There isn’t an easy one size fits all solution to this, but universities need to become more flexible. There should be options based upon the subject, the student’s previous qualifications, and whether they’ve had a gap year.
In my case I was very angry that I had to pay £3,000 for a Part 1 that was identical in content to my A-level and which was even easier (it was certainly marked less strictly). As a result I was uninterested in the course and this was conducive to getting into bad working habits for the much more important Part 2. In Part 1 I still managed to get high marks with extremely little revision but this made even more annoyed that it didn’t even count.
Corollary: it should be moderately demanding, count, and prepare us for harder work in Part 2, or it should not be there at all. If it is not necessary then it should just be a degree in two parts, a mandatory and pointless third one is simply exploitation of students.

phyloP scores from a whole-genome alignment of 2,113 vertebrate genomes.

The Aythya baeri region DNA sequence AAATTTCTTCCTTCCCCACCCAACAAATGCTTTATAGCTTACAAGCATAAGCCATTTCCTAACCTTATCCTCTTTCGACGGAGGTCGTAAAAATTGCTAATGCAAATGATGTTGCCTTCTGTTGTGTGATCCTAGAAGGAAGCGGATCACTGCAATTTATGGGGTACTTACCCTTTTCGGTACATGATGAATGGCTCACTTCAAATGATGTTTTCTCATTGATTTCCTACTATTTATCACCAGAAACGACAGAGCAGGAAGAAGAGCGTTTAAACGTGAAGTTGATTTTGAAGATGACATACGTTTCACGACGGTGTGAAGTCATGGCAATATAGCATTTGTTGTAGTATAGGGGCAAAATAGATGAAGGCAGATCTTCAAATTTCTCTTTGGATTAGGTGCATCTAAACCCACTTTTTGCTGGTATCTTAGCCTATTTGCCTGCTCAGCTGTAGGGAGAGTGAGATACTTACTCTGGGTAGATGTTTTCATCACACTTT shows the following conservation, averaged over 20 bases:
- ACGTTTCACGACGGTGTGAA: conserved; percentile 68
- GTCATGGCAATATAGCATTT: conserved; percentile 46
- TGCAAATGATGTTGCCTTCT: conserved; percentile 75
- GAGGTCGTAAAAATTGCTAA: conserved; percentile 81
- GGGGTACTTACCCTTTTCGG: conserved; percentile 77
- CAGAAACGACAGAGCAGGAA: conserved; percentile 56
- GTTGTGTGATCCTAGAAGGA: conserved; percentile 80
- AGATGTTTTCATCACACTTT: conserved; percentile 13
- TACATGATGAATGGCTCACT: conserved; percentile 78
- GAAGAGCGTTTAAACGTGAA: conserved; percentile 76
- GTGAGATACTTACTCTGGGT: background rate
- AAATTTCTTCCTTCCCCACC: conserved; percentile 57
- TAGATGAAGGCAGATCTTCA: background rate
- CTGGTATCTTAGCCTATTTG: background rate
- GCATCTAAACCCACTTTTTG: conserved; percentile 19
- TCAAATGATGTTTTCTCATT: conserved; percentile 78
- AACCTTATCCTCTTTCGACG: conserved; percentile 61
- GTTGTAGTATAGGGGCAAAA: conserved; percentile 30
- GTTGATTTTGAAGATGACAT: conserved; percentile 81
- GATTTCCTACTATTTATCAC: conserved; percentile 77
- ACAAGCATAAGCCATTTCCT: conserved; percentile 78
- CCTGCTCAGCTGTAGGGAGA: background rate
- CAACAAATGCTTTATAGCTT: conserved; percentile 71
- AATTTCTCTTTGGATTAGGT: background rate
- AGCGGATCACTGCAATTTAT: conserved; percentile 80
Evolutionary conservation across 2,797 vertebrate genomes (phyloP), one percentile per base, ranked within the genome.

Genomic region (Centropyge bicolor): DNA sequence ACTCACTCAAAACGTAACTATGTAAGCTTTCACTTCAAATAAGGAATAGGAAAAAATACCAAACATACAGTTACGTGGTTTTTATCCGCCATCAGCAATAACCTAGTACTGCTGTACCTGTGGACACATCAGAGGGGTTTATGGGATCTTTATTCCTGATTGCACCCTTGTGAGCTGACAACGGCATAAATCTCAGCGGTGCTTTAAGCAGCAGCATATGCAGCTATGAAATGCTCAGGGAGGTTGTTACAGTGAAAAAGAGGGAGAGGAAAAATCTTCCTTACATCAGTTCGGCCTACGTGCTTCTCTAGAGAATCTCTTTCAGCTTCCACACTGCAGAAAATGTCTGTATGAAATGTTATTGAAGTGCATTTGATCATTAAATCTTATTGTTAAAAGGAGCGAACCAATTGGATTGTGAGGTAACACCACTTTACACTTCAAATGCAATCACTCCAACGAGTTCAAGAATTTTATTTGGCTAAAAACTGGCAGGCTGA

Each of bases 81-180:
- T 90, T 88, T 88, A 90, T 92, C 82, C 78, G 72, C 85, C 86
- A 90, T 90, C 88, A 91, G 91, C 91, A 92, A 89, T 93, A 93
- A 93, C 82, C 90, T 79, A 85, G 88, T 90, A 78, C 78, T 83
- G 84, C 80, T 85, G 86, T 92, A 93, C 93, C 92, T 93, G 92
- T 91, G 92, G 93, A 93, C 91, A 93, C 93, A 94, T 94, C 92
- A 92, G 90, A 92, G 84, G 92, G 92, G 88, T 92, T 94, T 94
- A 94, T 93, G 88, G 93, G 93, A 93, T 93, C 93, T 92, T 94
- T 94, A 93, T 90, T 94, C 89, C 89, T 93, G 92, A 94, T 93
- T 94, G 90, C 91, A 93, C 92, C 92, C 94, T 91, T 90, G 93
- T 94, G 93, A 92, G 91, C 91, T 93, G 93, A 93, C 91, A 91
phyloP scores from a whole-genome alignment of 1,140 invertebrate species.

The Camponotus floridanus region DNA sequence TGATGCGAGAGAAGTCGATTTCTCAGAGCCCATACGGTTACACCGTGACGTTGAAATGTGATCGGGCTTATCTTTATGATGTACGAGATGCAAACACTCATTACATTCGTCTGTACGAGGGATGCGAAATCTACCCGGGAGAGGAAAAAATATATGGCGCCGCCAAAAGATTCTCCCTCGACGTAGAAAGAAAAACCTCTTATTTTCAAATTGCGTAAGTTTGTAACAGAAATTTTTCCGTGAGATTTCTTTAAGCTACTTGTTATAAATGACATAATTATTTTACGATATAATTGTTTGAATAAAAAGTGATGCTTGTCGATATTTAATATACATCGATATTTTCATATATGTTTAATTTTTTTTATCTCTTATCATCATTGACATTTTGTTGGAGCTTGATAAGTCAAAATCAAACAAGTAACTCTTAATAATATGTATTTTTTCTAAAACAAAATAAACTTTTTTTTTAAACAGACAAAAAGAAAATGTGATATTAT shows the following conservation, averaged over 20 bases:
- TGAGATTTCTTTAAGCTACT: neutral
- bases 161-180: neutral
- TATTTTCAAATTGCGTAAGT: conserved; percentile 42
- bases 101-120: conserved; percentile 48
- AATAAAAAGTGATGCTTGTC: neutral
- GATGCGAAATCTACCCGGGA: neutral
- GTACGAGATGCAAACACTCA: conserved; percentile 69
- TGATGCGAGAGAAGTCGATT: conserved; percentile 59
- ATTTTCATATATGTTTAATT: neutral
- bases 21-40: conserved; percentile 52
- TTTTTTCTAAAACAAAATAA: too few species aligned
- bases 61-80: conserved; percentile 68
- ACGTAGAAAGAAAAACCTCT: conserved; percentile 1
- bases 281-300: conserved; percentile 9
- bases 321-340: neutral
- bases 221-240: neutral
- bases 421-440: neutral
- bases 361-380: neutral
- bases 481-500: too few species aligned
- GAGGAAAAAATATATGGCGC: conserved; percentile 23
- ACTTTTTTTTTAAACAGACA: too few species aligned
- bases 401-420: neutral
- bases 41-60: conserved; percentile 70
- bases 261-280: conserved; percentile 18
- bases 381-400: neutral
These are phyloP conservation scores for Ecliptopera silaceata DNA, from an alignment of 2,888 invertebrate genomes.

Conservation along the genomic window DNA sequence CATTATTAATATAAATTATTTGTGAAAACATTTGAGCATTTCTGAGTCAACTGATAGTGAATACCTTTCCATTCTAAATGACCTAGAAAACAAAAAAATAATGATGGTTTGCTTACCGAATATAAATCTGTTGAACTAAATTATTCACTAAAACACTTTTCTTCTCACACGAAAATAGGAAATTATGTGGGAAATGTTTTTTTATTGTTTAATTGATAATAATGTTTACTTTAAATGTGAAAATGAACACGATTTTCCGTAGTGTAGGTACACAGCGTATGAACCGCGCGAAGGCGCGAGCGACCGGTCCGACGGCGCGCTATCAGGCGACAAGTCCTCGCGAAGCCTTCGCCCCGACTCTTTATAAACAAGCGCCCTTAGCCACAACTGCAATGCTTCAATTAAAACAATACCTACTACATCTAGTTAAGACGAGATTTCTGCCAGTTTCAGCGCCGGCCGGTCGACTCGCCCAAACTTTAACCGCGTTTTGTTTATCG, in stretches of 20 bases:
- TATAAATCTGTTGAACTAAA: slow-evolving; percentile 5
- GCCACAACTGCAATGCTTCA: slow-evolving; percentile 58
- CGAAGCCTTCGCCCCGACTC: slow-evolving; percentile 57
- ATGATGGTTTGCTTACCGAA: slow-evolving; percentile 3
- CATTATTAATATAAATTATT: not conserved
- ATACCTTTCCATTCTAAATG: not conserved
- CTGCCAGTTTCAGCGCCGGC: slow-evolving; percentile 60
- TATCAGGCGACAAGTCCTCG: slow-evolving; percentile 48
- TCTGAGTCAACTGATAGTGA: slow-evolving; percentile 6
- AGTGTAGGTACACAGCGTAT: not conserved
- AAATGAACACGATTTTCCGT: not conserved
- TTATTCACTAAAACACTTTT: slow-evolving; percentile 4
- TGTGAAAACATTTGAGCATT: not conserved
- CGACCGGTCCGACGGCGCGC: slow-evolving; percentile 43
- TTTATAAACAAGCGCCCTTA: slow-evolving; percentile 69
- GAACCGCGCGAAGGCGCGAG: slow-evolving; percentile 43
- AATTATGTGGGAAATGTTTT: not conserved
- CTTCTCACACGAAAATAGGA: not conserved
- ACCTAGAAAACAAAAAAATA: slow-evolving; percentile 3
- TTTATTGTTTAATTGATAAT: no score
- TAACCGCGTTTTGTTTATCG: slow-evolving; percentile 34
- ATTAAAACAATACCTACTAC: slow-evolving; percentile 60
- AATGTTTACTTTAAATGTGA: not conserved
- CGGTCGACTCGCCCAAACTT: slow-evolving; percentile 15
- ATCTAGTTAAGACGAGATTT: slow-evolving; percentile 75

The model I would prefer is having Part 1 only for students who haven’t done an A-level in that particular subject and other students can choose to do it if they haven’t had a gap year.
But for the increasing (this year aside) number of students who do take gap years then that should be their time to move out of home for the first time, to ‘mess around and have a good time’ and/or get used a more adult lifestyle, whereas -evermore expensive- university should be primarily for getting down to work.
We have to remember that a great many students, particularly those from abroad who pay a lot lot more, have no interest in a year of messing around and it is very unfair on them to force them to put their careers on hold for that time.